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There Be Dragons: Hiding behind politeness to avoid discomfort

Do you hide behind politeness to avoid discomfort?

The potential for each of us to block the opportunity to share moments of intimacy are numerous. Sadly, avoiding intimacy is more common than allowing ourselves to take the risk of being real with people. I have often noticed how people avoid discomfort by hiding behind politeness.

Unconsciously we may attempt to protect ourselves from imaginary fears, based upon unsubstantiated beliefs. It is rather like the old maps that in unexplored lands had “There be Dragons” written, to deter people exploring them. Many explorers avoided going where there could be dragons, and the new lands remain unexplored. This is a human trait, especially in the realm of belief; once we have a belief, we subconsciously seek information to support it, and avoid accepting new information that does not fit the belief system.

Emotional Assertiveness gives us tools to explore with a level of safety our feelings and belief’s and find ways to open new horizons for ourselves.

This is especially important in the context of our relationships. We each develop patterns of establishing relationships, as sometimes, these patterns are defective. We are drawn to some people and feel like avoiding others, based upon old belief’s, often a part of our primitive defences, that may have been helpful in the past, but are no longer relevant. Sadly, unless we notice the tendency to see the “There be Dragons” signs we keep repeating the old patterns and thereby reinforce them.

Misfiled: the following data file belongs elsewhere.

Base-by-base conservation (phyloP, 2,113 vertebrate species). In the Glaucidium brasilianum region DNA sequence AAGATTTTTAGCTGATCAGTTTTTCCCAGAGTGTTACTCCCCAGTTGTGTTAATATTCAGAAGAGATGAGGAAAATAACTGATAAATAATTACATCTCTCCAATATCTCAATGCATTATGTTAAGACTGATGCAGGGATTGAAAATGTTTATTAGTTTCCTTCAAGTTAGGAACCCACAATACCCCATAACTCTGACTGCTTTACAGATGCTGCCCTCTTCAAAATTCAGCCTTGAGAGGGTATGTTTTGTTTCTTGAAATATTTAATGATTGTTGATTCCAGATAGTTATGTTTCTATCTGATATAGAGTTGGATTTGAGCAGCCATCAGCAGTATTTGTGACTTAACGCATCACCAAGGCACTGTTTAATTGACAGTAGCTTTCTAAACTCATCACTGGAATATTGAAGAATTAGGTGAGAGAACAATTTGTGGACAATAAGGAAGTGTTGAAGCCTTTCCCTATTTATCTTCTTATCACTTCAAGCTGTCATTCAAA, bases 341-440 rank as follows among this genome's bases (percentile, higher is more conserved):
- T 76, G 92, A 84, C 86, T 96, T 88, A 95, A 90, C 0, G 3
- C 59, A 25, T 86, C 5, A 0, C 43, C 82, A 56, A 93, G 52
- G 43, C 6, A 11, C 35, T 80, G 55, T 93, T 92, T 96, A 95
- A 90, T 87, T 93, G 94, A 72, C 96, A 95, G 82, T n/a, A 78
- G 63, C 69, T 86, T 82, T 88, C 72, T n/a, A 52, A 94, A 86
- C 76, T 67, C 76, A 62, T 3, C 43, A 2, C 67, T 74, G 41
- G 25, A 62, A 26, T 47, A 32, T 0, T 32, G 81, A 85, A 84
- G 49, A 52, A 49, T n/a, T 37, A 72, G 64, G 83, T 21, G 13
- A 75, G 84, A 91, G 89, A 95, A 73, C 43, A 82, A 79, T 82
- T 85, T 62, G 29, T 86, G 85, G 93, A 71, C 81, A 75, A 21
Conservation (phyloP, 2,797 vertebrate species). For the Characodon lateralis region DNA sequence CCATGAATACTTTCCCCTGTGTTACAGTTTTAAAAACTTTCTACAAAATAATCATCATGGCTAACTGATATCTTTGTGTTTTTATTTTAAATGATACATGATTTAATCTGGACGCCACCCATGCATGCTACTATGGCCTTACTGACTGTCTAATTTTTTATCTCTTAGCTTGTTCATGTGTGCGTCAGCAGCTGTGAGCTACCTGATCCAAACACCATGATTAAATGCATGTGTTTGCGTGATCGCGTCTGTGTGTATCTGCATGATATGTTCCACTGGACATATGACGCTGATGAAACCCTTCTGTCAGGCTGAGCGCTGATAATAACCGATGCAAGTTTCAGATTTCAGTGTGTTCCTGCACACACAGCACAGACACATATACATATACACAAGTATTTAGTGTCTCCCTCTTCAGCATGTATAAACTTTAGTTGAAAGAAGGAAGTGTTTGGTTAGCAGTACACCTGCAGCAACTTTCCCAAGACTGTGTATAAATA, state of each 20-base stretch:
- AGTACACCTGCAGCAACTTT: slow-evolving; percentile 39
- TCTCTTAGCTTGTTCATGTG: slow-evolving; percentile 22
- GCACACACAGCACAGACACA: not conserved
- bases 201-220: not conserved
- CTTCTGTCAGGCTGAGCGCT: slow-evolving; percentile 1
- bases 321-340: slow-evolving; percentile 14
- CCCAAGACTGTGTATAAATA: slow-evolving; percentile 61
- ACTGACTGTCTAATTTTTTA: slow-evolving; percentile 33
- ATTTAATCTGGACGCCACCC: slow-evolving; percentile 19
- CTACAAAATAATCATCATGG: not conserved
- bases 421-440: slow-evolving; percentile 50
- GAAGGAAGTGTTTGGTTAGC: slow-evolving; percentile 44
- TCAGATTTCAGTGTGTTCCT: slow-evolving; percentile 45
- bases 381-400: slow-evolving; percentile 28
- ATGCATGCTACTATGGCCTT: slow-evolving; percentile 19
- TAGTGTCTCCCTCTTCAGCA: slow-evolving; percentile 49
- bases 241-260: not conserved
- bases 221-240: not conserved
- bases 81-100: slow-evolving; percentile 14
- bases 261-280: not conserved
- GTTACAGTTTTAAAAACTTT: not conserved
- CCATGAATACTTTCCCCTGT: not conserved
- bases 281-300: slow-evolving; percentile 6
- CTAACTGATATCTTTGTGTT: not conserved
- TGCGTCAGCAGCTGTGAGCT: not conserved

We may adopt either a settler or a pioneer attitude to life. Neither is better than the other, it all depends upon what you want from life. Settlers, find a place, put down roots, build a farm, raise a family and are happy. Often however, a part of socialisation can involve over-adapting to the collective view of how to behave and how to be with others. Social control often pressurises us to avoid being ourselves and to be ‘polite’ i.e. not to rock the status quo.

Pioneers often tend to be more confrontational, more willing to challenge norms and establish new ways of doing things. They seek to broaden their scope, establish new trends. They may be labelled brash, or rude, by the social pressures of the time, but they also help society to develop and grow, making way for change and inclusivity. In many ways, settlers and pioneers are not so very different, they just have different ways of engaging in social activities.

Being polite is not a problem, when living near others; showing awareness of the boundaries, being respectful of others is an essential for a healthy community. Being willing to confront, and challenge norms is not a problem, it can be very helpful to society to keep examining beliefs and rules. However, confrontation can be offered respectfully, and politely, without seeking to offer offence.

Pioneer, settler, or a mix of each, Emotional Assertiveness helps us to become healthy in our interactions with others. Neither hiding behind politeness nor challenge, by paying attention to our emotions and using our ability to think clearly, we can find safe ways to push the boundaries of our experience.

Why not discover more about Emotional Assertiveness?

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